Murray, Cowboys can run wild

                                                                                                                                                                                                   
  • Cowboys running back DeMarco Murray's 1,427 rushing yards are 381 more than anyone else in the NFL.

    Cowboys running back DeMarco Murray's 1,427 rushing yards are 381 more than anyone else in the NFL. Associated Press

 
 
Updated 12/2/2014 8:54 PM

The Bears will face their polar opposite Thursday night, a Dallas Cowboys team that is committed to running the ball and does it extremely well.

Behind DeMarco Murray, whose 1,427 rushing yards are 381 more than anyone else in the NFL, the visiting Cowboys are No. 2 in the league in rushing yards with 145.3 per game.

 

The Bears are 26th with an average of 93.2. Dallas also is second with an average of 4.78 yards per rush, while the Bears are 20th at 4.04.

More important, the Cowboys, who finished 8-8 last season, are 8-4 behind an offense that forces opponents to respect the run and the pass equally.

"They've done a really nice job in terms of having balance," said Bears defensive coordinator Mel Tucker. "They're going to call 30 runs, and they're going to call 30 passes. They're extremely committed to running the football."

The Cowboys have run the ball 59.4 percent of the time, compared to 45.6 percent for the Bears.

A healthy Murray is a huge reason for the Cowboys' success on the ground, averaging 5.0 yards per carry and establishing an NFL record by rushing for more than 100 yards in the first eight games of the season.

No one else has ever done it more than six.

But it's not just Murray.

"They do an excellent job from a scheme standpoint," Tucker said. "DeMarco does an excellent job of running the football, (and) they have a very, very good offensive line.

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"They work well as a unit, and they're very talented up front."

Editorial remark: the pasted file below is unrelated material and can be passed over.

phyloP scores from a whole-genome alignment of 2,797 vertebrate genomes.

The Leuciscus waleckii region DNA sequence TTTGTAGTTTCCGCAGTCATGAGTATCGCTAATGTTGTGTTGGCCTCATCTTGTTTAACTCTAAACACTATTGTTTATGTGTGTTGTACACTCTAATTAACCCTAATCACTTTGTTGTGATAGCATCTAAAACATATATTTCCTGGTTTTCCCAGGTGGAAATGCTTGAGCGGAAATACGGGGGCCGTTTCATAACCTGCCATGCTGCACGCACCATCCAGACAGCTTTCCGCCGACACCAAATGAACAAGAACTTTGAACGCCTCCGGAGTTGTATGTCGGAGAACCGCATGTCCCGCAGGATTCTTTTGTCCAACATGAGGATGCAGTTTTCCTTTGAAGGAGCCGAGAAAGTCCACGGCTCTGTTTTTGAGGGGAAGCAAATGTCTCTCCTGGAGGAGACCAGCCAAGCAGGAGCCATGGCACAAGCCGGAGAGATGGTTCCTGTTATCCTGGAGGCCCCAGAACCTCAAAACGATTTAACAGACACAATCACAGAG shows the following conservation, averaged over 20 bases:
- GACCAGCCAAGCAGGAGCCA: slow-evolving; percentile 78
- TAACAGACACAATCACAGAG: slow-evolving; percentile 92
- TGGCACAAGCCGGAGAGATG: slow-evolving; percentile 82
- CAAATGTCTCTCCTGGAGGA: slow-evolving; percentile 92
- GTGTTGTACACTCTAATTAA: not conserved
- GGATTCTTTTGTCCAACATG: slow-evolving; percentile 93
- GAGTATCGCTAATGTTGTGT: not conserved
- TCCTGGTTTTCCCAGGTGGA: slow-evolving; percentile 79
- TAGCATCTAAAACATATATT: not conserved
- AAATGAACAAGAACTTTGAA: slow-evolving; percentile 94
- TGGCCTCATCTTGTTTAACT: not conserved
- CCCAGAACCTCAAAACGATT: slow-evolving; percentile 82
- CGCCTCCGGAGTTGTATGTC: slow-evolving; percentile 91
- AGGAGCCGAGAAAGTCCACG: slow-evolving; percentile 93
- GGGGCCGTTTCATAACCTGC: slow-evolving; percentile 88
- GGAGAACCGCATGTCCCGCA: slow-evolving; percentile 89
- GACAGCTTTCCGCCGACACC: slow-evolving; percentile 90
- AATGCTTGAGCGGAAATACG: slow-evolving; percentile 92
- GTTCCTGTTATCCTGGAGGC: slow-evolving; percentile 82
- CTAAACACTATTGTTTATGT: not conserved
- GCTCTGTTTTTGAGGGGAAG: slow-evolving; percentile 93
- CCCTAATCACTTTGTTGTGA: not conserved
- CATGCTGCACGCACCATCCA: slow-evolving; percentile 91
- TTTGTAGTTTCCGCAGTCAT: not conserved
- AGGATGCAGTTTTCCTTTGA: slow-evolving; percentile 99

Of the Cowboys' five starting offensive linemen, three were first-round draft picks: left tackle Tyron Smith (2011), center Travis Frederick (2013) and right guard Zack Martin (2014). Right tackle Doug Free was a fourth-round pick out of Northern Illinois in 2007.

Bears offensive coordinator Aaron Kromer makes it a point to study other offenses, and he says it's easy to see why the Cowboys are running the ball so well.

"They decided to upgrade their offensive line the last couple years, and they've drafted first-round pick after first-round pick, and that's where they're showing up," Kromer said.

"Their line has stayed healthy, and they've really rejuvenated it with first-round picks, so they have a talented group."

But the focal point is the 6-foot, 217-pound Murray, who also has 44 receptions for 343 yards.

                                                                                                                                                                                                                       
 

"He's tough, he's got really good speed, he's got good vision, he's really patient, (and) he's a smart player," Tucker said. "He understands the blocking schemes. He understands when to cut, how to press the hole, things like that. Just very talented.

"He's talented in terms of being a receiving threat as well, out of the backfield, screens and check-downs. He's just an all-around player. He gets a lot of touches.

"It seems like he gets better with every touch. He's a relentless competitor."

The Bears have been stout against the run in recent weeks, holding each of their previous three opponents under 100 yards and limiting seven of their last nine foes to less than the league average of 4.2 yards per rush.

Although the Bears' defense has been a disappointment overall, it is a respectable 11th in rushing yards allowed per game at 105.5.

If the Bears can contain Murray, they'll have a better chance of springing an upset on the 8-4 Cowboys, who are a 3½-point favorite, but their run defense will be tested early and often.

"You know that you have to stop the run, and that's regardless of the situation," Tucker said. "Second-and-long, they'll run the ball. First-and-10, they'll run the ball.

"They can be down two scores and still look to run the ball. It makes their play-action very effective."

As a result of the Cowboys' emphasis on the ground game, quarterback Tony Romo is throwing the ball less frequently than ever.

But, also as a result of the Cowboys having a ground game that opponents have to respect, Romo has the highest passer rating (106.2) of his outstanding, 11-year career.

Maybe something the Bears should consider?

• Follow Bob's Bears and NFL reports on Twitter@BobLeGere.

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